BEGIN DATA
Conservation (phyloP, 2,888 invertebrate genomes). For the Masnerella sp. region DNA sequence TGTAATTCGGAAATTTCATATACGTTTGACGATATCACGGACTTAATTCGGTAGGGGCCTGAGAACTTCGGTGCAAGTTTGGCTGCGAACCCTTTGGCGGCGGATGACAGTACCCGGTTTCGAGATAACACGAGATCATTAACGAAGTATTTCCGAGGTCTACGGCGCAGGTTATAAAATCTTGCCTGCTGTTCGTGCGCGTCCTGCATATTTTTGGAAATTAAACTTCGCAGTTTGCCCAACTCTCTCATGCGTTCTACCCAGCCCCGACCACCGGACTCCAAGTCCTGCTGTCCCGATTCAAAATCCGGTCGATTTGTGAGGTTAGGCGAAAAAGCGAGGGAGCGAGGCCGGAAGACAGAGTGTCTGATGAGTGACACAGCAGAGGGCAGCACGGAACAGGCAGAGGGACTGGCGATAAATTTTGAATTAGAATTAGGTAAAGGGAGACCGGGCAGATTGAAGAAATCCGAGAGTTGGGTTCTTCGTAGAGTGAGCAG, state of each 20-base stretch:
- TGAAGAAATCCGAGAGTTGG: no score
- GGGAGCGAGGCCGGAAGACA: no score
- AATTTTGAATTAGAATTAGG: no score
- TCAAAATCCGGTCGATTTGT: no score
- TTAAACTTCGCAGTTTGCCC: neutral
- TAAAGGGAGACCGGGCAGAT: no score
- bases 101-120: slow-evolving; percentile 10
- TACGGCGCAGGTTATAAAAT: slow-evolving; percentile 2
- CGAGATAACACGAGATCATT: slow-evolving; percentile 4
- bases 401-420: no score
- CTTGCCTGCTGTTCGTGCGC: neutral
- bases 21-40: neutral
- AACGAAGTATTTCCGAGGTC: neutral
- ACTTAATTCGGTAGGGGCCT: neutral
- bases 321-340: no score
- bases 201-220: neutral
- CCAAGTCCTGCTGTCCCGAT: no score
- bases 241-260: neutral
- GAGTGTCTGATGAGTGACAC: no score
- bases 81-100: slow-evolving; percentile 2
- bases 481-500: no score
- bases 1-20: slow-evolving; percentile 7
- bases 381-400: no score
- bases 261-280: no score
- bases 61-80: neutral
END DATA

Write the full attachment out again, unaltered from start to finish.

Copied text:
Conservation (phyloP, 2,888 invertebrate genomes). For the Masnerella sp. region DNA sequence TGTAATTCGGAAATTTCATATACGTTTGACGATATCACGGACTTAATTCGGTAGGGGCCTGAGAACTTCGGTGCAAGTTTGGCTGCGAACCCTTTGGCGGCGGATGACAGTACCCGGTTTCGAGATAACACGAGATCATTAACGAAGTATTTCCGAGGTCTACGGCGCAGGTTATAAAATCTTGCCTGCTGTTCGTGCGCGTCCTGCATATTTTTGGAAATTAAACTTCGCAGTTTGCCCAACTCTCTCATGCGTTCTACCCAGCCCCGACCACCGGACTCCAAGTCCTGCTGTCCCGATTCAAAATCCGGTCGATTTGTGAGGTTAGGCGAAAAAGCGAGGGAGCGAGGCCGGAAGACAGAGTGTCTGATGAGTGACACAGCAGAGGGCAGCACGGAACAGGCAGAGGGACTGGCGATAAATTTTGAATTAGAATTAGGTAAAGGGAGACCGGGCAGATTGAAGAAATCCGAGAGTTGGGTTCTTCGTAGAGTGAGCAG, state of each 20-base stretch:
- TGAAGAAATCCGAGAGTTGG: no score
- GGGAGCGAGGCCGGAAGACA: no score
- AATTTTGAATTAGAATTAGG: no score
- TCAAAATCCGGTCGATTTGT: no score
- TTAAACTTCGCAGTTTGCCC: neutral
- TAAAGGGAGACCGGGCAGAT: no score
- bases 101-120: slow-evolving; percentile 10
- TACGGCGCAGGTTATAAAAT: slow-evolving; percentile 2
- CGAGATAACACGAGATCATT: slow-evolving; percentile 4
- bases 401-420: no score
- CTTGCCTGCTGTTCGTGCGC: neutral
- bases 21-40: neutral
- AACGAAGTATTTCCGAGGTC: neutral
- ACTTAATTCGGTAGGGGCCT: neutral
- bases 321-340: no score
- bases 201-220: neutral
- CCAAGTCCTGCTGTCCCGAT: no score
- bases 241-260: neutral
- GAGTGTCTGATGAGTGACAC: no score
- bases 81-100: slow-evolving; percentile 2
- bases 481-500: no score
- bases 1-20: slow-evolving; percentile 7
- bases 381-400: no score
- bases 261-280: no score
- bases 61-80: neutral